C3L is a consulting company offering advice and development in the area of standardisation related to security (the CIA paradigm) and privacy. This blog/web-presence is all about the activity of the company.
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C3L supporting Poole Hospital Charity event - March for Men 2021
The employees of C3L are taking part in March for Men 2021 and would appreciate your support.
Poole Hospital are calling on men - sons, fathers, brothers, uncles, grandfathers as well as their loved ones, to come together to walk, jog or run either 1km, 5km or 10km to help raise important funds to support men from across Dorset receiving treatment for prostate cancer at Poole Hospital.
March for Men is a virtual event, meaning you can undertake your walk or run at a location of your choice anytime during March. No matter your age, ability or gender you can be a part of this amazing event.
Poole Hospital Charity are excited to be joining March for Men for the first time and taking part to raise vital funds for men's health in Dorset.
With your support, they can make a difference to men receiving life saving cancer treatment at Poole Hospital.
If you would like to donate this event there are links provided:
Introduction Throughout the 20th Century the Royal Navy designed and examined different types of fleets that were never realised either due to budget constraints, arms treaties or the changing nature of war. These are only a few examples of the different types of unbuilt fleets. Some of these had prototypes built and tasted for the Royal Navy which would serve as technological testbeds. Images and info from secret projects forum, shipbucket, popular mechanics/science and naval-matters. Washington Naval Treaty (WNT) The Washington Naval Treaty was a treaty signed during 1922 among the major nations that had won World War I , which agreed to prevent an arms race by limiting naval construction. It was negotiated at the Washington Naval Conference , held in Washington, D.C. , from November 1921 to February 1922, and it was signed by the governments of the United Kingdom, the United States, France, Italy, and Japan. It limited the construction of battleships , battlecruisers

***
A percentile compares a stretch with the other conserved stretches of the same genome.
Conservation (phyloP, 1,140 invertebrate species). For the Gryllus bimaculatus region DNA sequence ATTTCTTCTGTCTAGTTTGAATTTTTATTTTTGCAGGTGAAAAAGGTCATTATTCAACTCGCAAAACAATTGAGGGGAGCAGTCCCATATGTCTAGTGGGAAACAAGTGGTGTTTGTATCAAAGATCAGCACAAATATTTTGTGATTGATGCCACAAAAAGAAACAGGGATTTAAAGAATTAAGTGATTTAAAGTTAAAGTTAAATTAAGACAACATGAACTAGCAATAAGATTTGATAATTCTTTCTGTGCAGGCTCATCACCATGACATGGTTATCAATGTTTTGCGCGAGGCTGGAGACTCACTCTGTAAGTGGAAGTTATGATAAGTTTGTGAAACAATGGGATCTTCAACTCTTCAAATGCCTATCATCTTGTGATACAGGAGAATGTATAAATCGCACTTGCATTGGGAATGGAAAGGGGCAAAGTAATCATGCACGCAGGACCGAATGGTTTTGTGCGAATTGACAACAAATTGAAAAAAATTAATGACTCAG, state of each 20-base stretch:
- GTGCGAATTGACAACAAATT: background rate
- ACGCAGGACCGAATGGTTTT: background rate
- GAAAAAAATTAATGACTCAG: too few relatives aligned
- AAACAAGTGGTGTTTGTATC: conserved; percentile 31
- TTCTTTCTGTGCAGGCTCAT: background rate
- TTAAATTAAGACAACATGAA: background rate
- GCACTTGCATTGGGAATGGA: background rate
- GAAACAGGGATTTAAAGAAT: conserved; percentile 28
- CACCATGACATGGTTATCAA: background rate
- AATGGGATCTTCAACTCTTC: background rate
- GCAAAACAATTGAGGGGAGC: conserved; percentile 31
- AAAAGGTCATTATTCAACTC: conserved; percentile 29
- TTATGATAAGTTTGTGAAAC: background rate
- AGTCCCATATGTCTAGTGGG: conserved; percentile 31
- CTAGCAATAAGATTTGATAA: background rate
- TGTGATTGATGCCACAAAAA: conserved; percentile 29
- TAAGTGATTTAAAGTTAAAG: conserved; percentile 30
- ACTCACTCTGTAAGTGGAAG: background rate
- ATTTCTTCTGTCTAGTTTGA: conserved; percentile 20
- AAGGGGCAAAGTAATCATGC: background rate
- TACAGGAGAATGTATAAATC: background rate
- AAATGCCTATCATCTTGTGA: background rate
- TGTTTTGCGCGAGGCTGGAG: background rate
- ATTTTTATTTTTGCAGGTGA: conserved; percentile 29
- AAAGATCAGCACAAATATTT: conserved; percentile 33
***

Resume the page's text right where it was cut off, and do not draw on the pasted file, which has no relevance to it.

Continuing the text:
Introduction This blog post looks at the different groups of cancelled RAF projects. It will focus on the 50s, 60s, 90s/00s and a brief look at hypersonic research projects. While these projects were often cut or cancelled for budget or austerity reasons, they were also pushed by the changing nature of warfare firstly from conventional style WW2 warfare to the predicated quick, short scale nuclear war which was expected from 1947 to 1989. Later from the 90s and into the 21st Century a change from state on state conflict to facing insurgencies, counter-terrorism and peacekeeping missions again led to a change in how wars are fought. Though the work and research done on these projects would rarely go to waste with it being used and applied in other projects and works even if sometimes it could take another ten or twenty years before anything operational came of that work. There won't be large amounts of text explaining or exploring the designs there are far better sources for th
Introduction When designing new devices or applications there is a requirement nowadays to consider there functionality, usability and security. While there has been a push through secure-by-design guidelines for security to be built-in from the beginning there are still gaps in implementation and part of these gaps are design considerations of functionality and usability. Part of this that doing security well is hard work, but it should never block useful functionality for the user. Ideally, when security interferes with key software capabilities, the security must be tweaked. The answer should never be to abandon the functionality and certainly not to abandon the security. Though achieving this balance is admittedly not straightforward. This blog post will aim to look at this triad and how they can be balanced and not compromise each other. Defining the Triad in design A triangle can be used to help explain the relationship between the concepts of security, functionality and ea